Sunday, October 31, 2010

A Year of Living Frugally--Introduction

So I've been dabbling in this world of saving money..(what? People DO that?) and I'm rather enjoying it. November 1st starts my true Year of Living Frugally. I hope to chronicle how it goes, share the tips and tricks, and STICK WITH IT! A little backstory:

We are a one income family and have been for nearly 4 years. We could absolutely benefit from me working full time, but at this point it's not a viable option. After I paid for daycare and other work costs, the profit would not be much and having a child with Autism at home, it's an even less a viable option. You don't just put your child with special needs in just any daycare. Both boys will be in full time school within 2-3 years so we can certainly reexamine the situation then (or if a sudden opportunity comes up before then).

Right now we are blessed with me being able to stay home with Eli. However that doesn't mean we don't need to pinch pennies! It seems everywhere I turn in my life, friends are suffering from illness, job loss, and needing to save money or just weather the storm. (I'll refrain from discussing the political angle of this for now) I can't help but wonder, how long before I'm next?

So I've been experimenting for some time now with saving money. Thus far, here are some things that have worked for me in the area of running your day to day household chores.


*Making my own laundry soap. The materials are fairly inexpensive, and the costs vary. I purchase cold process soap from CosmicCleanBody and the rest of the materials from local stores. Just google "How to make laundry detergent" and you'll find a ton of resources!

*Line Drying Clothes: This is a less oft used solution for me because living in the deep south leads to great humidity which apparently does not do great for line dried clothes. But as we are FINALLY getting cooler I plan to start drying on the line again .When I do tumble dry clothes, I do several loads at once so once the dryer has heated up once, it doesn't have to work so hard at drying the next few loads.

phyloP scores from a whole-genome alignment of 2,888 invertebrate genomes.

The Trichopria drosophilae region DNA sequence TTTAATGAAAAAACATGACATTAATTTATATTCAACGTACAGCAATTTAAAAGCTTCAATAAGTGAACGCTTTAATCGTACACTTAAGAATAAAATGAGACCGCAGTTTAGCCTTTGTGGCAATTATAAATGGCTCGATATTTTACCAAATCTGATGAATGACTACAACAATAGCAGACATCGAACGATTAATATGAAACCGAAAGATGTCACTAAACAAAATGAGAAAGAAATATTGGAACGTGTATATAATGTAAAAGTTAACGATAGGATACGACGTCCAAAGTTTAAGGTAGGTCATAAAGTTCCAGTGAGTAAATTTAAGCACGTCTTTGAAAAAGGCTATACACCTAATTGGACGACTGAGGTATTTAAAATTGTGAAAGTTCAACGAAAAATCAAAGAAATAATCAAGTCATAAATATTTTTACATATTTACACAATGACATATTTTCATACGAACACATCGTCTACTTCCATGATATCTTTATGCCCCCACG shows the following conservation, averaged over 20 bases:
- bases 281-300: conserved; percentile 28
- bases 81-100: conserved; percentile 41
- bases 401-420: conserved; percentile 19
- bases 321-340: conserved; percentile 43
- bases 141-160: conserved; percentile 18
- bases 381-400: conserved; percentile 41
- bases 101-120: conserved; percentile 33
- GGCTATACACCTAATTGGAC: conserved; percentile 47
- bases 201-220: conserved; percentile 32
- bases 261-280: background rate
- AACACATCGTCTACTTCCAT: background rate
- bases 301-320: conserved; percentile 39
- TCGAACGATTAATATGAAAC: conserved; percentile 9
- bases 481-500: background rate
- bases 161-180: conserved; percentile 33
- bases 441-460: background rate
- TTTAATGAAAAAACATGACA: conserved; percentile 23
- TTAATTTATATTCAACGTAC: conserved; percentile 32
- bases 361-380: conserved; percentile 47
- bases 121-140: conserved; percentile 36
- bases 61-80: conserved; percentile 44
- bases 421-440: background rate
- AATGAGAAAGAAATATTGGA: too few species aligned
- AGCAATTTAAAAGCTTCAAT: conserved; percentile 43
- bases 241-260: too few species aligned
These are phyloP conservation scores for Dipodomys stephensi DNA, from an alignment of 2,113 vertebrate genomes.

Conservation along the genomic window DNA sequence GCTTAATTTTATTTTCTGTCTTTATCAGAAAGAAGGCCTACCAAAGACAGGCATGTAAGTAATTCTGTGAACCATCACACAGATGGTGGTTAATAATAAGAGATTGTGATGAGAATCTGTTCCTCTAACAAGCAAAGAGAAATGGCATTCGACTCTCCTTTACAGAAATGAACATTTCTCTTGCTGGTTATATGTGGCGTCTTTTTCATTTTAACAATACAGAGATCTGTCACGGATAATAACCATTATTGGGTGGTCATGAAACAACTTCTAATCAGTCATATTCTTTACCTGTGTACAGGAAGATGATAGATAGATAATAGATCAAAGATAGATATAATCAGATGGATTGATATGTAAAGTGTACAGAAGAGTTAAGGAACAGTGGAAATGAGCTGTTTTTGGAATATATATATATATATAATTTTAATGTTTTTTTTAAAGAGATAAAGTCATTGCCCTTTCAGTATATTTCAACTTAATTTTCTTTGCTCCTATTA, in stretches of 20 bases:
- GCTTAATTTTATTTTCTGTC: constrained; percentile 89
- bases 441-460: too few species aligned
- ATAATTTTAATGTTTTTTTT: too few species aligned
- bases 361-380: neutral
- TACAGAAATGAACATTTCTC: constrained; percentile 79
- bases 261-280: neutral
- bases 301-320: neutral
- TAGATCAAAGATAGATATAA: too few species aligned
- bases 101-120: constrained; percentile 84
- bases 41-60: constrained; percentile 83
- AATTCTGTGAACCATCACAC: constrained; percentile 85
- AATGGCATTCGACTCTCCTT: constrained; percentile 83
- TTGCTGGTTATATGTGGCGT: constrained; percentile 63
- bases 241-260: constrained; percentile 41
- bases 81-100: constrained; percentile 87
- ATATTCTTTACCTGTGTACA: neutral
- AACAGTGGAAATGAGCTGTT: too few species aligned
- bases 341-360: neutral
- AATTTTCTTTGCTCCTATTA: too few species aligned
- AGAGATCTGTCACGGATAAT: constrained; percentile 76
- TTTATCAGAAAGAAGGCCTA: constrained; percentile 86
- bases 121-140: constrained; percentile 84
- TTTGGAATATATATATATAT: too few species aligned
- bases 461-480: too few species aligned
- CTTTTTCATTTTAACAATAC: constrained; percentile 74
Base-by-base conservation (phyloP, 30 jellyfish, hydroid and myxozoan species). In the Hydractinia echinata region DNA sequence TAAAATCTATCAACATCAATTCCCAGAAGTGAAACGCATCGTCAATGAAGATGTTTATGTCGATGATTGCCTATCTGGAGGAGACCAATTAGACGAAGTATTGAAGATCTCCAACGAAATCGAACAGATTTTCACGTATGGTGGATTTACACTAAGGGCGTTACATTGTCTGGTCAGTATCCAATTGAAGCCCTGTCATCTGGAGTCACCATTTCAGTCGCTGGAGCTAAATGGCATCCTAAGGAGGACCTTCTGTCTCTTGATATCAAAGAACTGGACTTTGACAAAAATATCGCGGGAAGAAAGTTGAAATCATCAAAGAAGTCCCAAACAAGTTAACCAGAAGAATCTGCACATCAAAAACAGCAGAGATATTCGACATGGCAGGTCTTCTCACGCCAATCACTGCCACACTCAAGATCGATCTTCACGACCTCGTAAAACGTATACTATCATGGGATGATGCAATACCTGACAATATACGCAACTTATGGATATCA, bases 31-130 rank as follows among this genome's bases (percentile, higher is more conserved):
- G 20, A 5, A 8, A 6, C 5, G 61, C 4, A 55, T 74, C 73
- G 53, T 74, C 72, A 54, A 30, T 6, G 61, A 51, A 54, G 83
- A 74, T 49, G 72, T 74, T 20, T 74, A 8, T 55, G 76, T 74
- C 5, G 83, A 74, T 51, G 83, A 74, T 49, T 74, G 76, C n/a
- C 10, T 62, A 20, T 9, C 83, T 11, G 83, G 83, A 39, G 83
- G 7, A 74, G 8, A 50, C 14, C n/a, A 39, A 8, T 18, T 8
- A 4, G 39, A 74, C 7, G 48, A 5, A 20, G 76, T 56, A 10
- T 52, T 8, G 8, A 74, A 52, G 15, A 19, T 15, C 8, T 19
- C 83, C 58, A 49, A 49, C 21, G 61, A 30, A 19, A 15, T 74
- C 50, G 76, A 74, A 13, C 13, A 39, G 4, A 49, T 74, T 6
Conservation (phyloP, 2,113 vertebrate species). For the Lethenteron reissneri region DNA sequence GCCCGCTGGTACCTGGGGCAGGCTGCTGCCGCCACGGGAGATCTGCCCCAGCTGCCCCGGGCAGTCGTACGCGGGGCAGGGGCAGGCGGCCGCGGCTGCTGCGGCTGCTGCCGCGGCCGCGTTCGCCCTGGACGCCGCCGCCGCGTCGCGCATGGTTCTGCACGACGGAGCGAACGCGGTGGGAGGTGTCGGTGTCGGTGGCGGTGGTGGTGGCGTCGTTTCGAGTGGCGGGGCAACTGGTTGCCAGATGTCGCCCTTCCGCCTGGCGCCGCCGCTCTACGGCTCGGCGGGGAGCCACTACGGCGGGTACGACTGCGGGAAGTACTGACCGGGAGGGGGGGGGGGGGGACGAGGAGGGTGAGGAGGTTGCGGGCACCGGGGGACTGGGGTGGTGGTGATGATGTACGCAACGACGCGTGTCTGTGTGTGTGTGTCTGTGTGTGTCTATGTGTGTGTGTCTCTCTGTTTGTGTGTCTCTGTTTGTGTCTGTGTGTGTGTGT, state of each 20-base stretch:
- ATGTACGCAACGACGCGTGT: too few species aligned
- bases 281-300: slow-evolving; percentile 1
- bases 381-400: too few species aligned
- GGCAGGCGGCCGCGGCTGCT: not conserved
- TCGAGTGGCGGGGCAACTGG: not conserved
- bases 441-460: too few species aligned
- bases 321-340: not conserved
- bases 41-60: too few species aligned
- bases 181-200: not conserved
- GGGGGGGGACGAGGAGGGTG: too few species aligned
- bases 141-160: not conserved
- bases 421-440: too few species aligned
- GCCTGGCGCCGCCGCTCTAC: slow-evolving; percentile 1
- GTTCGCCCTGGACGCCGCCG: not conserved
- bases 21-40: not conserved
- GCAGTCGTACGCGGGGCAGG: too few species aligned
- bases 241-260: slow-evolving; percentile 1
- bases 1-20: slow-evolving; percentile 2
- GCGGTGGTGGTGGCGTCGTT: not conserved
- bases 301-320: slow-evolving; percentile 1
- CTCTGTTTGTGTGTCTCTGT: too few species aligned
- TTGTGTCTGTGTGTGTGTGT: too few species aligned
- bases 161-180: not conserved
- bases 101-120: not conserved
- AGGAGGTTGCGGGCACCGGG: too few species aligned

*CrockPot Cooking: I have no data to back this up, but I highly suspect that crock pot cooking saves money. Not only do you generally make a meal that lasts for days, and gives you leftovers to freeze, you aren't running your stove/oven for hours. So I've got no actual cents on this one, but I think it saves money. It definitely saves time!!

*Planning your Menu  This seems like a no brainer to me but I am shocked to hear how many people do not plan their menu. Now this is not to say I stick to it religiously. There are plenty of days where I forget to thaw meat or something, so I shift to another days schedule..but because I have a menu and I purchased my groceries based on that, I have the items there to make the planned meals. I combine this with coupon clipping, looking at the grocery ads (that they throw in the free sample paper 1-2x a week), and basing the menu off whats already in the freezer/pantry. And while we're at it: Keep your freezer/fridge Full: This keeps the air circulating just so and your appliance doesn't have to work so hard to pump out cold air. Just don't pack it TOO full or it'll not be able to move the air freely.

*Cleaning: This is an area of our lives that people probably waste a lot of money in. Quite honestly there isn't much in this world that can't be cleaned with vinegar, baking soda and a lemon. But just assuming that's not your thing, here are some ways we save money cleaning. 
  • Reusable Cloths: I do buy paper towels for some things but for cleaning, I try to keep with reusable cloths. Now, I sew, so I have in my possession, a wide variety of fabrics. I make my own cloth flannel wipes, reusable Swiffer Wet Jet Pads, grocery bag holders, laundry bags, etc. I so firmly believe in this lifestyle change that I run Micro Mops with my fellow penny pincher, Dee :) You can keep a stack of cloths in your drawer and just throw them in with your regular laundry. Don't sew? Check out my shop or head to Sam's or another big box store and buy a giant pack of terry cloth el-cheapo towels.